President Donald Trump’s deregulation agenda has meant $23 billion in savings for businesses across the country over the last year—leading to more economic growth, according to an administration report.
The president held an Oval Office event Wednesday titled “Cutting the Red Tape, Unleashing Economic Freedom,” which included business and government leaders across the country as well as details from the Office of Management and Budget and the Office of Information and Regulatory Affairs.
“We have set a record on killing regulations. No administration has knocked out as many as us, and we have a long way to go,” Trump said during the Oval Office event. “At the same time, we will have rules, regulations, and other standards which we need, we have to have. But we have knocked out tremendous numbers of unnecessary regulations.”
Trump later added:
We’ve removed more regulations, and we will continue to get rid of regulations. I think within a period of about another year, we will have just about everything that we’ve wanted. And one of the reasons the economy is so strong is that we’re not hampered by the ridiculous regulations that we were getting rid of and are getting rid of.
Here are four major highlights of the report:
1. Trump vs. Obama on Costs to the Economy
During its first 21 months, President Barack Obama’s administration imposed, on net, more than $245 billion in regulatory costs, according to the report.
By contrast, the report said that in fiscal year 2018, which ended Sept. 30, the Trump administration has saved, on net, more than $23 billion in regulatory costs for the nation’s employers.
Since taking office in January 2017, the Trump administration’s deregulation efforts have saved the country $33 billion in regulatory compliance costs, according to the report.
“President Trump promised to revive the American economy by getting rid of Washington’s unnecessary, outdated, and duplicative regulatory burdens,” Office of Management and Budget Director Mick Mulvaney said.
Mulvaney added of the president:
He recognized that these regulations were hurting Americans; farmers, small businesses, and other job creators. This president was determined to correct the wrongs of the past so that Americans could once again be free to grow their businesses, provide for their families, and make their own decisions. Today’s report proves that President Trump is delivering on that promise.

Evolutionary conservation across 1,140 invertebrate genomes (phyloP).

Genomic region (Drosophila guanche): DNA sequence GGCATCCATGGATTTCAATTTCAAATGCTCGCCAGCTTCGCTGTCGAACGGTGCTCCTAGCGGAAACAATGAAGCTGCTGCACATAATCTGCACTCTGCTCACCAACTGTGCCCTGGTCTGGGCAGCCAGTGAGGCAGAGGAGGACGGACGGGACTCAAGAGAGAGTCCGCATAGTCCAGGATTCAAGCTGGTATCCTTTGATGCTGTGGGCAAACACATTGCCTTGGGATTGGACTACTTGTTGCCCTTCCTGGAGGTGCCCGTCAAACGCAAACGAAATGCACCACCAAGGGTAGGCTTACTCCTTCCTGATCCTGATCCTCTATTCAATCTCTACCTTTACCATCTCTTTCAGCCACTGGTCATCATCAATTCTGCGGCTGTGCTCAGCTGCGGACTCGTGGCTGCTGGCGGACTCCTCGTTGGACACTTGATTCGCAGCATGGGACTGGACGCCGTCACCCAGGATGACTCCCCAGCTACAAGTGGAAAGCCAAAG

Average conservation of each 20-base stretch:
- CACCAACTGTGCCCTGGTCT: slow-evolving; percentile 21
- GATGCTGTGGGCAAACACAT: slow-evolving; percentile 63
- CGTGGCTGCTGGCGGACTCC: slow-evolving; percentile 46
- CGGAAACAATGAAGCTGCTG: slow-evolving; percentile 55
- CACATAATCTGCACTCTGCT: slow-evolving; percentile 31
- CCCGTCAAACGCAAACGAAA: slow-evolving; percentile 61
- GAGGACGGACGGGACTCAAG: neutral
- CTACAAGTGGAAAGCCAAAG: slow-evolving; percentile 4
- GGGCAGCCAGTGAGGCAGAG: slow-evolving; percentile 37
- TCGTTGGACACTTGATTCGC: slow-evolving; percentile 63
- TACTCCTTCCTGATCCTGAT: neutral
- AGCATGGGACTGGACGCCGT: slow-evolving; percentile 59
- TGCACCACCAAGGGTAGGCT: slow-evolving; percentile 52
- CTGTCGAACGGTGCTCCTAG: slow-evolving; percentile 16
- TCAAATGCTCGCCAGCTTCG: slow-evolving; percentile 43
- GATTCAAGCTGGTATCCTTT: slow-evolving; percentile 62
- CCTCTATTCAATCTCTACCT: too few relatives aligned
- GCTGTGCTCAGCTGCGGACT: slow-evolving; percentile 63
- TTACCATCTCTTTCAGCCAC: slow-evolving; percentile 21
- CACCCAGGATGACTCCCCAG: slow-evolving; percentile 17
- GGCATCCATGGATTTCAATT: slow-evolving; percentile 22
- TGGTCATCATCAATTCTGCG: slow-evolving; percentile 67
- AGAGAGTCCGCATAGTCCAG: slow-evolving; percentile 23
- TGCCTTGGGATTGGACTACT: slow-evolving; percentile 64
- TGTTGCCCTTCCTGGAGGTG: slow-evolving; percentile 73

2. Halting Pending Regulations
Trump also stopped or delayed regulatory actions that were set in motion by the Obama administration.
The Trump administration—across all federal agencies—eliminated 12 outdated, unnecessary, or duplicative regulations for every one new regulation it adopted, according to the report.
The report said the administration eliminated 176 regulations in the last fiscal year, which ended Sept. 30. It added only 14 regulations.
During the last fiscal year, the administration also withdrew or delayed actions on 648 regulations that were in the works. Since the president took office in January 2017, a total of 2,253 pending regulatory actions were delayed or withdrawn.
“This is a fundamental change in direction. Agencies have actually reduced overall regulatory burdens,” Neomi Rao, director of the Office of Information and Regulatory Affairs, said in a prepared statement.
“This administration has focused on the rule of law, ensuring that agencies stay within their authority and regulate only when necessary,” Rao continued. “The reform agenda emphasizes individual freedom and unleashing the potential of American workers, innovators, and businesses. We aim for common-sense regulatory policy that benefits all Americans.”
3. Impact on Health Care Costs
The Labor Department issued a rule to allow association health plans, enabling small businesses and organizations to join together to offer insurance plans.
The associations can stretch across states, thus allowing employees of these businesses along with sole proprietors to buy across state lines.
The Department of Health and Human Services eliminated some provider paperwork rules for skilled nursing facilities, inpatient hospitals, and home health providers. HHS projects that rolling back these regulations will save $8.2 billion in regulatory costs.
The Department of Veterans Affairs expanded the use of telecommunications access for veterans. The administration projects that expanding telehealth could save the VA and veterans as much as $400 million.
4. Fishing for Better Economy
The National Oceanic and Atmospheric Administration took numerous actions to deregulate fishing.
The agency opened large areas off the coast of New England states to be open to commercial sea scallop harvesting. The report estimates this will have a net economic benefit of $654 million.
NOAA also increased flexibility for bluefin tuna fisherman and revised regulations for shark fishing. The agency also expanded the Fisheries Finance Program to “make it easier for the next generation of fishermen to purchase fishing rights and start a business.”
Along with Cabinet officials, Trump was joined at the event by Chip Kovach, vice president of engineering for City Machine Technologies Inc.; Adam Red, councilman for the Southern Ute Indian Tribe of Ignacio, Colorado; Chris Chinn, director of the Missouri Department of Agriculture; Luanne Cundiff, CEO of First State Bank of St. Charles, Missouri; David Boyer, a truck driver; and Benson Waller, a miner.